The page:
The power of GWAS is to interrogate common genetic variation across the entire human genome in an unbiased manner. For autoimmune diseases, this has yielded very satisfying, but also surprising, discoveries, implicating both adaptive and innate immunity. Obviously, more work is required to confirm the causal gene(s) at each of these loci, but it is nevertheless informative to comment on some of these likely candidate functional genes.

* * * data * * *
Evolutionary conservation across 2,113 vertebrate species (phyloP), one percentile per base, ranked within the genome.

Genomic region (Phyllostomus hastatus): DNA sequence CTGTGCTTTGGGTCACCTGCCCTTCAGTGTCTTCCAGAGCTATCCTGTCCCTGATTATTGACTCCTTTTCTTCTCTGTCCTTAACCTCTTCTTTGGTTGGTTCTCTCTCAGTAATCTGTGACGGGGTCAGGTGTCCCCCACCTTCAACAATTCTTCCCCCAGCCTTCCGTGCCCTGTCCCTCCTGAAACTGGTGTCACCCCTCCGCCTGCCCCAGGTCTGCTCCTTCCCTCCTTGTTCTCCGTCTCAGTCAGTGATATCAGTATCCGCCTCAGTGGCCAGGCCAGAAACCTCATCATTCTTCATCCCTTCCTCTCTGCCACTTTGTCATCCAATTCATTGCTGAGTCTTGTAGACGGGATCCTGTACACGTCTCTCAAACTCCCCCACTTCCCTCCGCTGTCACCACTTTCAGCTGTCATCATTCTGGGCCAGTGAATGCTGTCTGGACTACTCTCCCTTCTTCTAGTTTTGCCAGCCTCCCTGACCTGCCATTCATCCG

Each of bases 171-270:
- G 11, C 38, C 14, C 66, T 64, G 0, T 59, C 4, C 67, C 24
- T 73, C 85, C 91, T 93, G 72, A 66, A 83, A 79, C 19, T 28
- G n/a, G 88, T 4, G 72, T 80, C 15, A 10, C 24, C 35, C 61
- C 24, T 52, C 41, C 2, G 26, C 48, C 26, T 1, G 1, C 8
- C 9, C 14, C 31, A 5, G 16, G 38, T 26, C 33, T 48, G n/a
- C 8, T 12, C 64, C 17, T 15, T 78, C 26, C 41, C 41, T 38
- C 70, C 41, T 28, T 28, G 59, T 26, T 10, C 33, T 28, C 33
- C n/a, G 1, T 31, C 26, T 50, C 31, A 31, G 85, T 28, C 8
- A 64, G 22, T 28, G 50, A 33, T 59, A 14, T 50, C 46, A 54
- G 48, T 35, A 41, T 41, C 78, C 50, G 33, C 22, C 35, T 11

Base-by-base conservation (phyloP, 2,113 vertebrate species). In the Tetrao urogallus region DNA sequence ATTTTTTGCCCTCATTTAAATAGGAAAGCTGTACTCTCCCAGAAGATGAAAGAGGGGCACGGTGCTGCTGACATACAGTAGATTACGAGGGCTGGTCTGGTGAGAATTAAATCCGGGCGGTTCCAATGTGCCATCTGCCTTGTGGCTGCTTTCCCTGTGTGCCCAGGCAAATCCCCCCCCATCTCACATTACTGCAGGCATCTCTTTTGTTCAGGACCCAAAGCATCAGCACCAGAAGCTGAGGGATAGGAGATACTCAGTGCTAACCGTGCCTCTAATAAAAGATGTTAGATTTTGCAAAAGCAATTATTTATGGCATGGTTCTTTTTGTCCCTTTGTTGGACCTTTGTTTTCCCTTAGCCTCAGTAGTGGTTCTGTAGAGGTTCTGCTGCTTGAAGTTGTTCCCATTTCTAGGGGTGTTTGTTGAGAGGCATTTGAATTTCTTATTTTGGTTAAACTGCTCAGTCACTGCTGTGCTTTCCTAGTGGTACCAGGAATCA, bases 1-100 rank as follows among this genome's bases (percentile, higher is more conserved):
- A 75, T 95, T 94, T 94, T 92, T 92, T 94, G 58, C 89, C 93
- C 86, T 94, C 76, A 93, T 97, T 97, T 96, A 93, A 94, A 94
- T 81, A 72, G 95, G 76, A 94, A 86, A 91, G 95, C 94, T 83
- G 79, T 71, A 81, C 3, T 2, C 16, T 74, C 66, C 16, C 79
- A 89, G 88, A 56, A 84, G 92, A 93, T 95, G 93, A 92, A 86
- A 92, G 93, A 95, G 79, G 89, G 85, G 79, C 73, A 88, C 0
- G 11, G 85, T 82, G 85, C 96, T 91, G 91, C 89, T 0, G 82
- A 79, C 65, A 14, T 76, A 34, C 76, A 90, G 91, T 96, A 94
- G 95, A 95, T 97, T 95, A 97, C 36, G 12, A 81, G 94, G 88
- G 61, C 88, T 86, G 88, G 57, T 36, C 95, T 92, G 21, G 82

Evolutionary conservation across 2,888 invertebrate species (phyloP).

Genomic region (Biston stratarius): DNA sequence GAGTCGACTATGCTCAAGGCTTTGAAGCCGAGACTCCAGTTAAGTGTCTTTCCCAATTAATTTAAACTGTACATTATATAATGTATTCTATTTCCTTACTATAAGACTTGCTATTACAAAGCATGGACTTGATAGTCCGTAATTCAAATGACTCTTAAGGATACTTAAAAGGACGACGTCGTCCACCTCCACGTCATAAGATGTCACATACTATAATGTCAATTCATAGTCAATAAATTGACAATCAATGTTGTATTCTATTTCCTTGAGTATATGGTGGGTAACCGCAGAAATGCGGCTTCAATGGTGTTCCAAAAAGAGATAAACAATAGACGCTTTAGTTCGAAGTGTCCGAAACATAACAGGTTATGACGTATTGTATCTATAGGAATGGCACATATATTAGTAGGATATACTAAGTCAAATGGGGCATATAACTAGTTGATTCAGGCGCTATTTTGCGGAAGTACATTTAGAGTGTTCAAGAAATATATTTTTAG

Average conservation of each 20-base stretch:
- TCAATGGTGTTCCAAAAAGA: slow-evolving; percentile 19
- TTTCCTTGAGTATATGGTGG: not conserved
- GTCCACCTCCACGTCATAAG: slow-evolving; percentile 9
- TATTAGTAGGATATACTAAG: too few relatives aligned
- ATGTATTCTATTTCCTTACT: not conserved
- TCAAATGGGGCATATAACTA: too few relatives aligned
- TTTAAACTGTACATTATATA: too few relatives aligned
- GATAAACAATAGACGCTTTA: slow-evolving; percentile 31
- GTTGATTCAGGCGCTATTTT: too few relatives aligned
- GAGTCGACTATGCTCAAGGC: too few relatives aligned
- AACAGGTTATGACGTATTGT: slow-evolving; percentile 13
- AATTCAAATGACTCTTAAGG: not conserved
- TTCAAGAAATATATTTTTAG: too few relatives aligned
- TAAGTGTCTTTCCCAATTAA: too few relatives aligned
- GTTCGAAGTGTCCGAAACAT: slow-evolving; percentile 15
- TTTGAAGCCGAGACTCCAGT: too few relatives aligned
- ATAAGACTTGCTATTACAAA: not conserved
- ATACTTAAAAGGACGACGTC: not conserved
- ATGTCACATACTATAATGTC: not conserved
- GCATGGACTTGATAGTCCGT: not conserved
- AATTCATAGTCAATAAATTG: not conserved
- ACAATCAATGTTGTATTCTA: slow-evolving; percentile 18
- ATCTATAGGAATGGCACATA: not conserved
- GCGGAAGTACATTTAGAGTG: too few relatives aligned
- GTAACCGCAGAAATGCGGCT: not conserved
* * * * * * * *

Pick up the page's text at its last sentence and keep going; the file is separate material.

Although cytokine signaling was thought to play a major role in the pathogenesis of many autoimmune diseases, there was no convincing evidence—with the exception of the association between a IL2RA SNP and T1D (26,27)—that common genetic variations at cytokine-related genes were genetic risk factors for these diseases before the GWAS era. There is now a plethora of such new associations, involving interleukin genes (or their receptors) with disease liability for CeD (28,29), CD (10,30), and MS (31–33), and tumor necrosis factor alpha (TNFα) signaling with RA (34,35) (Table 1). SLE being a primary disease affecting B cells, it is rewarding that two of the new SLE risk loci contain genes (BANK1 and BLK) that might be involved in B cell hyperactivation and production of autoantibodies (36,37) (Table 1). It now becomes essential to determine functionally how genetic variation within these genes modulates cytokine signaling or autoantibody synthesis, and how these modulations contribute to the etiology of autoimmune diseases (see below).